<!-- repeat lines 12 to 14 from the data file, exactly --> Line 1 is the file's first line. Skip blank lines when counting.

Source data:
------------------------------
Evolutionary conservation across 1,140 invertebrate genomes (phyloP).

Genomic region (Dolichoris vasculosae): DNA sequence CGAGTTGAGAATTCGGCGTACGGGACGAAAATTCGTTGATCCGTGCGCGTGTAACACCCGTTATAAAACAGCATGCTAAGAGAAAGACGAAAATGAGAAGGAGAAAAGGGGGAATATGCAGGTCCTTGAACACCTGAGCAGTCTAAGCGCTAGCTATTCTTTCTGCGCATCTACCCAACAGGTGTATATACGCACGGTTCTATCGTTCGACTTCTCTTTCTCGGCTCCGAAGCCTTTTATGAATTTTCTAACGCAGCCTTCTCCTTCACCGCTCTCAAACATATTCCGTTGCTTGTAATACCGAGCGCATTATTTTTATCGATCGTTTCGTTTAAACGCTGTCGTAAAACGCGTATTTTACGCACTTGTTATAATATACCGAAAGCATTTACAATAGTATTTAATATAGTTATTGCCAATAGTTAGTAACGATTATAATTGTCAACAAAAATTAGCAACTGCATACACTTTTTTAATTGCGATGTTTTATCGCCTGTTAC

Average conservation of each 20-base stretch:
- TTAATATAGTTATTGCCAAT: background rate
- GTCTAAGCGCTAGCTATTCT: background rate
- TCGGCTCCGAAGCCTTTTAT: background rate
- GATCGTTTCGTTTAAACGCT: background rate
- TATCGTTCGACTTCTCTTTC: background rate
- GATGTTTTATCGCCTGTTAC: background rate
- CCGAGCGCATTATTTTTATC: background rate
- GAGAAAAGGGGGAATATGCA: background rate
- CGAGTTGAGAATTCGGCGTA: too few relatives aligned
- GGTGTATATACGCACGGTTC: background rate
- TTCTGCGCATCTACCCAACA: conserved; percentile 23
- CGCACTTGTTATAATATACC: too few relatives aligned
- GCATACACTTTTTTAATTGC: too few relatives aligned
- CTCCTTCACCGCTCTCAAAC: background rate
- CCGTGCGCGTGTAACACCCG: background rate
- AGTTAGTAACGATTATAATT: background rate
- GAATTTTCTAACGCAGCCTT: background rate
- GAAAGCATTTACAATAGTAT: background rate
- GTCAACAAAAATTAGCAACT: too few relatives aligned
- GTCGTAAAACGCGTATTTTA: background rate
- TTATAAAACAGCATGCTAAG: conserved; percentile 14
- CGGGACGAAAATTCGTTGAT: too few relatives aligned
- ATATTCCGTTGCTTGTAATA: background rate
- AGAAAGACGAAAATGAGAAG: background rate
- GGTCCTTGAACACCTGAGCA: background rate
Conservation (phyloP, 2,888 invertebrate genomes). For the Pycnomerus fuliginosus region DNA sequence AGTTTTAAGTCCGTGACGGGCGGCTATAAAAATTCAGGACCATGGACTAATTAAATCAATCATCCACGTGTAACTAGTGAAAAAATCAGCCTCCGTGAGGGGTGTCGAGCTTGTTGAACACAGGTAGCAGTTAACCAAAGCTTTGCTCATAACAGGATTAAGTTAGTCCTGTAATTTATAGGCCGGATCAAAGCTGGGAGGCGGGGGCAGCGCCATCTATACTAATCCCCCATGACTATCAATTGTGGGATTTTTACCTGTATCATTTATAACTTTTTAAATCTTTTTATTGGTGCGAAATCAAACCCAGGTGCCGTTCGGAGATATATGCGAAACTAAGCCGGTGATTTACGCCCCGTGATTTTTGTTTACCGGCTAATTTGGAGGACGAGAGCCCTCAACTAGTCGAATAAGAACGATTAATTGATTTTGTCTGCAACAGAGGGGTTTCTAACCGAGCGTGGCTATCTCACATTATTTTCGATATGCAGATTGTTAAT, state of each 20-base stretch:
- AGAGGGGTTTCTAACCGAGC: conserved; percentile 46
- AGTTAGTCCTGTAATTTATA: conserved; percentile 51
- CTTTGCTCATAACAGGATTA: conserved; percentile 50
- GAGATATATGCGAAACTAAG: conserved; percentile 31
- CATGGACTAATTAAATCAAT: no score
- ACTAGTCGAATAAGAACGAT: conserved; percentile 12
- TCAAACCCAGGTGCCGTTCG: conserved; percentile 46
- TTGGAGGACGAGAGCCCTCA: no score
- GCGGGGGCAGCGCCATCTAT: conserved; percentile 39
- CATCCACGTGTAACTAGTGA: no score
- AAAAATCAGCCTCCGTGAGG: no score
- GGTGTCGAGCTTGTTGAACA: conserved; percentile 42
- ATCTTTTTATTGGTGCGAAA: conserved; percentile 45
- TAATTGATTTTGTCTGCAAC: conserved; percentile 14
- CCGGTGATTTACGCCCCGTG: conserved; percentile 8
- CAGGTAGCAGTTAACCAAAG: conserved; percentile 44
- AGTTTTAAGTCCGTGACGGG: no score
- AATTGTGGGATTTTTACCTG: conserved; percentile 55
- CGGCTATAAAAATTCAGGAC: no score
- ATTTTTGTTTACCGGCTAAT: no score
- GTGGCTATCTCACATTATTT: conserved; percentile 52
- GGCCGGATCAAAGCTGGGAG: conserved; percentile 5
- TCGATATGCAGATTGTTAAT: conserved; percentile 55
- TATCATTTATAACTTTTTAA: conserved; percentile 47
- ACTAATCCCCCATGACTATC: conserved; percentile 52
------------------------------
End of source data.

- CGAGTTGAGAATTCGGCGTA: too few relatives aligned
- GGTGTATATACGCACGGTTC: background rate
- TTCTGCGCATCTACCCAACA: conserved; percentile 23